Saint Raymond

Saint Raymond

Two gigs in one day for this Bramcote raising star to celebrate his debut album, of which we hear most of.

Date: July 4

Venue: Bodega

Bramcote’s Saint Raymond – Callum Burrows to his bank manager – looks set to cement himself amongst the Nottingham-based artists achieving mainstream success, with his debut album, Young Blood, released on Sunday July 5, tipped for a Top 40 place (at least) when the chart is announced on Friday.

To launch it, he plays two hometown shows at The Bodega, a venue he’s well outgrown, having already sold out Rock City earlier this year.

It was only supposed to be the one show, but demand for the Saturday night prompted an additional matinee.

At the former he walks on to a rapturous reception, obviously. Come Back To You and Everything She Wants begin proceedings; the latter a floor shaking, crowd-shifting goliath of a song. The chest-beating I Want You is early in the set, and prompts the same fan reaction: essentially, bouncing in unison.

His songs emit a glimmer of Afro-beat amidst their jangle-pop core. It’s subtle, but it exists. And it works superbly.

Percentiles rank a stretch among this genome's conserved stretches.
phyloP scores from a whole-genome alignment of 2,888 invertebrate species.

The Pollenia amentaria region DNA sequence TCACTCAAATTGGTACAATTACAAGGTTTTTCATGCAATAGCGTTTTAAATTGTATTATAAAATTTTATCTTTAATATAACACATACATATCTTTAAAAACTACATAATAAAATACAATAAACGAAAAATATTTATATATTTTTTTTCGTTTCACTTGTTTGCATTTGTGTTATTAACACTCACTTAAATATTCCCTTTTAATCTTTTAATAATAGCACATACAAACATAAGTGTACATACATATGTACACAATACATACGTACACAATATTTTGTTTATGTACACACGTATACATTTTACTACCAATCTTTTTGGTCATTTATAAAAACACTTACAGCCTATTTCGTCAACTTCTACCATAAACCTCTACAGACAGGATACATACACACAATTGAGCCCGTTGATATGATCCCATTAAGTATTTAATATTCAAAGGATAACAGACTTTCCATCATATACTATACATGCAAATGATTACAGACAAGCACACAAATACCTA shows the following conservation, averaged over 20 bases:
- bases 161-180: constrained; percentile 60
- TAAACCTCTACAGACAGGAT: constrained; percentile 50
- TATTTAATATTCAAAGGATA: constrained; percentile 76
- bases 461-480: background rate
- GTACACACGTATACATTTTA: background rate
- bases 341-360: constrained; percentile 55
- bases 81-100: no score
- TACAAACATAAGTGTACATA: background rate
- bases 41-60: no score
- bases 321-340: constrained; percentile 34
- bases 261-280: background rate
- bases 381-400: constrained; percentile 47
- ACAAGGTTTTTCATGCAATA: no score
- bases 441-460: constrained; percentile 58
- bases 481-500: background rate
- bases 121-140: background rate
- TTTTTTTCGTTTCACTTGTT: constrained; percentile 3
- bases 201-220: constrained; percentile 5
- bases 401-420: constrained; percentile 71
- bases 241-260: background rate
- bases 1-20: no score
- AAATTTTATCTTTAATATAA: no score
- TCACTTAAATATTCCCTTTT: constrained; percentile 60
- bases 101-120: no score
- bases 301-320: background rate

It doesn’t all go to plan, however. The backing track to Great Escape lets him down so it’s ditched in favour of Wild Heart, in which we see Callum climb the speaker stack, sit there and allow the crowd to sing back his song to him.

“There’s nowhere else I’d rather launch my album”, he announces defiantly, sipping a mojito from the Bodega bar, before reaffirming his adroit song writing skills when Be There starts like Vampire Weekend before careering into a cymbal-smashing, fretboard damaging college rock classic.

Fall At Your Feet, a Paul Simon indebted melody-flecked opus, turns into a frazzled, elongated triumphant punch in the air. People ride on other people’s shoulders like it’s a festival, a first for the Bodega surely, but it is undeniably anthemic, worthy of Worthy Farm, Pilton, his location a week ago.

“He’s one of our own, he’s one of our own, Callum Saint Raymond, he’s one of our own”, spout the crowd in a footy-like chant, before Callum returns attempting to quieten the crowd, playing two songs; Movie In My Mind and As We Are Now – unplugged, quite literally. The songs are devoid of a mic but rich with emotion.

His band return fully electrified with album opener Letting Go, another addition to the endless list of anthemic songs he has at his disposal, while Bonfires sounds like The Kooks if people still cared about them, and set closer Young Blood sees a sea of hands grab Callum as he surfs the crowd without so much as blurring a lyric.

He may be one of our own for now, but we may have to let him go soon, because mainstream recognition surely awaits.


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